The Idea of Freedom in Asia and Africa

The Idea of Freedom in Asia and Africa

The Idea of Freedom in Asia and Africa

The Idea of Freedom in Asia and Africa

Synopsis

Universal ideas of freedom are to be found throughout the world's diverse intellectual and political traditions, spread by the global trade in ideas which has grown exponentially during the past 200 years. In Africa and Asia, the conceptualization of freedom for individuals and societies has been heavily influenced by the translation of specific European or American ideas of freedom into new political and social contexts. This volume represents a pioneering preliminary assessment of some of the causes and consequences of this process.

Africa and Asia have too often been portrayed in Western accounts as having no historical purchase on ideas of freedom, but the chapters in this volume reveal that these societies have long had their own ideas about the proper degree of individual autonomy relative to the authority exercised by the state and other institutions.

The topics covered here are ideas of freedom in Africa from the slave trade era through colonialism to the nationalism that followed World War II (Crawford Young); the many forms of freedom in the states of sub-Saharan Africa since independence (William J. Foltz); why certain concepts of freedom have been empowered and others not in the Arab states of Egypt, Syria, and Iraq (James L. Gelvin); the differing ideas of freedom in modern India for individuals and for specific social groups (Sudipta Kaviraj); the contrasting fates of ideas of freedom in Burma and Thailand (Robert H. Taylor); political struggles in the Philippines and Vietnam about the meaning and practice of freedom (Benedict J. Tria Kerkvliet); the evolution of the idea of freedom in Japan with respect to freedom of religion, freedom of the press, freedom ofassociation, and the liberation of such unfree persons as prostitutes (Sheldon Garon); and the ways in which Chinese conceptions of political freedom resemble or depart from modern Western conceptions (Andrew J. Nathan).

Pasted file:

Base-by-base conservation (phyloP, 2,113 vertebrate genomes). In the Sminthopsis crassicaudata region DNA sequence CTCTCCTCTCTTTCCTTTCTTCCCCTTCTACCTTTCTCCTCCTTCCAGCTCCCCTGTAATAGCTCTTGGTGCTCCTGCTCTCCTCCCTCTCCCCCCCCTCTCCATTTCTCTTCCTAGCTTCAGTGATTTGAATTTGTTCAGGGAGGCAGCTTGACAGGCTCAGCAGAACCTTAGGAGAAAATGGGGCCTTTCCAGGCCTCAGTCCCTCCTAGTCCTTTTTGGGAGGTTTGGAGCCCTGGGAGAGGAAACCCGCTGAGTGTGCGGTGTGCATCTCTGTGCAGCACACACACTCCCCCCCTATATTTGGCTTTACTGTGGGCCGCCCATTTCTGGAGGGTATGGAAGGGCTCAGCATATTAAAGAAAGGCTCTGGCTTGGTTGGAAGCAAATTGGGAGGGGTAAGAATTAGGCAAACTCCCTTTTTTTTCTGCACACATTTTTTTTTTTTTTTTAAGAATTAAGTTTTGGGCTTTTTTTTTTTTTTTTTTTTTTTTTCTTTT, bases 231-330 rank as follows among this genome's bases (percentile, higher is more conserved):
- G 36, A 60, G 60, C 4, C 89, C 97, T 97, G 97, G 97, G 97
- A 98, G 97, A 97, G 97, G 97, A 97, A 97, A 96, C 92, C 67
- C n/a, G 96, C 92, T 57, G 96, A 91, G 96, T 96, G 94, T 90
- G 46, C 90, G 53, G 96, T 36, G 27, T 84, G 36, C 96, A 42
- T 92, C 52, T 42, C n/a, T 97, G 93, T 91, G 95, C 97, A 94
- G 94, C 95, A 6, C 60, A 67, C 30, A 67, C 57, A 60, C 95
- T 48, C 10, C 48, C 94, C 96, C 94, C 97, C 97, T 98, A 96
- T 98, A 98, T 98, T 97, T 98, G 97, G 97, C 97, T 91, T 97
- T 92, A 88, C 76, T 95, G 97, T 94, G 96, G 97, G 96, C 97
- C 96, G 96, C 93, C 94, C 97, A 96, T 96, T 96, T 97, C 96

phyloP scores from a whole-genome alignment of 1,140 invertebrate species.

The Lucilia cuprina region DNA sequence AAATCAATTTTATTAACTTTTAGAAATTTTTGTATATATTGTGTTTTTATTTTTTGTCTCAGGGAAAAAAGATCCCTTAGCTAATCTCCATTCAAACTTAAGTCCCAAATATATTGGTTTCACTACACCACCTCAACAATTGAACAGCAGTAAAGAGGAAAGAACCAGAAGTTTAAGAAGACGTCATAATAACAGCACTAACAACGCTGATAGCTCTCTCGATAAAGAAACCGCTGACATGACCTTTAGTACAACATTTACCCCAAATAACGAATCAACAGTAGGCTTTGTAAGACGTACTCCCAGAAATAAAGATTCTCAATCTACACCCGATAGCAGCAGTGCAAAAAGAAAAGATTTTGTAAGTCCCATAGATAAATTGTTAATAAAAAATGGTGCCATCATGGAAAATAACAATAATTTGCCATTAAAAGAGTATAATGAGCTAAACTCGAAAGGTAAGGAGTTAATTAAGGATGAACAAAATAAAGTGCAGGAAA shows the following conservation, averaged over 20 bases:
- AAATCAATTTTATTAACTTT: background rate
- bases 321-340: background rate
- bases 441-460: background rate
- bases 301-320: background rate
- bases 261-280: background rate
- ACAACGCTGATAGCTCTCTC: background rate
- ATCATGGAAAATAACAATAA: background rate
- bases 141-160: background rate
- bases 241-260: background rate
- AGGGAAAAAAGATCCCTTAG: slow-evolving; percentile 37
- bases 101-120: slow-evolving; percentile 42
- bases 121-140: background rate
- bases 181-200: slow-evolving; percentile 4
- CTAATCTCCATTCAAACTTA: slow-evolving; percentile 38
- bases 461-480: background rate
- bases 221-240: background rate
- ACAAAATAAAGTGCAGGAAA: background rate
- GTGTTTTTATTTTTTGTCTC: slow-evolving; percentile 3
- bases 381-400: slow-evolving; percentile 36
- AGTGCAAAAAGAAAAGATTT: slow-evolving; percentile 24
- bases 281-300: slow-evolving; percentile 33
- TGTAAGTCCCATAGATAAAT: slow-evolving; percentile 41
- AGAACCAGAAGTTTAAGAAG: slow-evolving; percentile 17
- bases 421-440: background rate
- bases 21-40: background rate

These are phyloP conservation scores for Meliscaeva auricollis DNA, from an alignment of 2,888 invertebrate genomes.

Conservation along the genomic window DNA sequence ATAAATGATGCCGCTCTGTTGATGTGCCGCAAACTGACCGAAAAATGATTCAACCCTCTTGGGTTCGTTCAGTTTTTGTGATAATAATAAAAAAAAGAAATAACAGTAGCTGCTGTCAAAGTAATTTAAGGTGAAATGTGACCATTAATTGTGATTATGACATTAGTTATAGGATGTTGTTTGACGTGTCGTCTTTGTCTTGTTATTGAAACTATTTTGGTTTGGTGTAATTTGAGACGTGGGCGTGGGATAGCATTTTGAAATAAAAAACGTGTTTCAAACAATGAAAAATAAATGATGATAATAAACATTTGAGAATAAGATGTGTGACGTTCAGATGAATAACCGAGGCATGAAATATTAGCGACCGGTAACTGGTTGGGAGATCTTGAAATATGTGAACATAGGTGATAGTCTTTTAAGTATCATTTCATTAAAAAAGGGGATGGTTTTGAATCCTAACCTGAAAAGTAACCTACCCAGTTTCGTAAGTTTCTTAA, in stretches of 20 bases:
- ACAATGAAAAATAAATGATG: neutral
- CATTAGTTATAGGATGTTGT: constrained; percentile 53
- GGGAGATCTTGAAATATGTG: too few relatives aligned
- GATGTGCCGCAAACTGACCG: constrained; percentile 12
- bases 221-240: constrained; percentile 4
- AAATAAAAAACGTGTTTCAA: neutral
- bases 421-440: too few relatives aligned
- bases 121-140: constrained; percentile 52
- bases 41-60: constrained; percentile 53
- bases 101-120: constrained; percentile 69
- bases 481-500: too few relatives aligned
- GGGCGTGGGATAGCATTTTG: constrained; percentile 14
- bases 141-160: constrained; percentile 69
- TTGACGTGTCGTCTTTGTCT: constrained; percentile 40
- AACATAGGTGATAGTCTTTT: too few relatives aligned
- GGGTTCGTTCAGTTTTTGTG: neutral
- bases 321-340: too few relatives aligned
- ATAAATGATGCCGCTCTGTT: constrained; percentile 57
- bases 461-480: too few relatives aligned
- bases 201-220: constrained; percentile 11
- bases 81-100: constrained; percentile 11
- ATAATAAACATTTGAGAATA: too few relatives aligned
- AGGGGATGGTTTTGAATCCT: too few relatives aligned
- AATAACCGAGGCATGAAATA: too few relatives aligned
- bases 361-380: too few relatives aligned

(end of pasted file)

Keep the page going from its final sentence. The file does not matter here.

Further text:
Excerpt

There are universal ideas of freedom to be found in the diverse intellectual and political traditions of the globe. The ways of conceptualizing and operationalizing the implications of ideas of freedom have been heavily influenced by the global trade in ideas which has grown exponentially during the past 200 years. In Africa and Asia, the conceptualization of freedom for individuals and societies has been heavily influenced by the translation of specific European or American ideas of freedom into new political and social contexts. In this volume we are attempting a preliminary assessment of some of the causes and consequences of this process. Africa and Asia too often have been portrayed in Western accounts as having no historical purchase on ideas of freedom; but as in any effort to appreciate the historical processes of change which created the modern world, their complex histories must be appreciated in their own right. As the chapters in this volume reveal, these societies have had their own ideas of the proper degree of autonomy by the individual relative to the authority that the state and other institutions can and should have over him or her.

The range of issues and topics which could be dealt with in a volume of this kind seems almost endless. We have attempted to concentrate on only those few which can assist in making some coherent comparative analysis of changing conceptualizations of freedom relative to the state and political authority and action. However, when these questions are examined with any kind of historical regard to the specificity of particular societies and their histories, it quickly becomes apparent that the discussion cannot be divorced from ideas of freedom in regard to other institutions, most particularly the economy and the family. The totality of life as perceived by . . .

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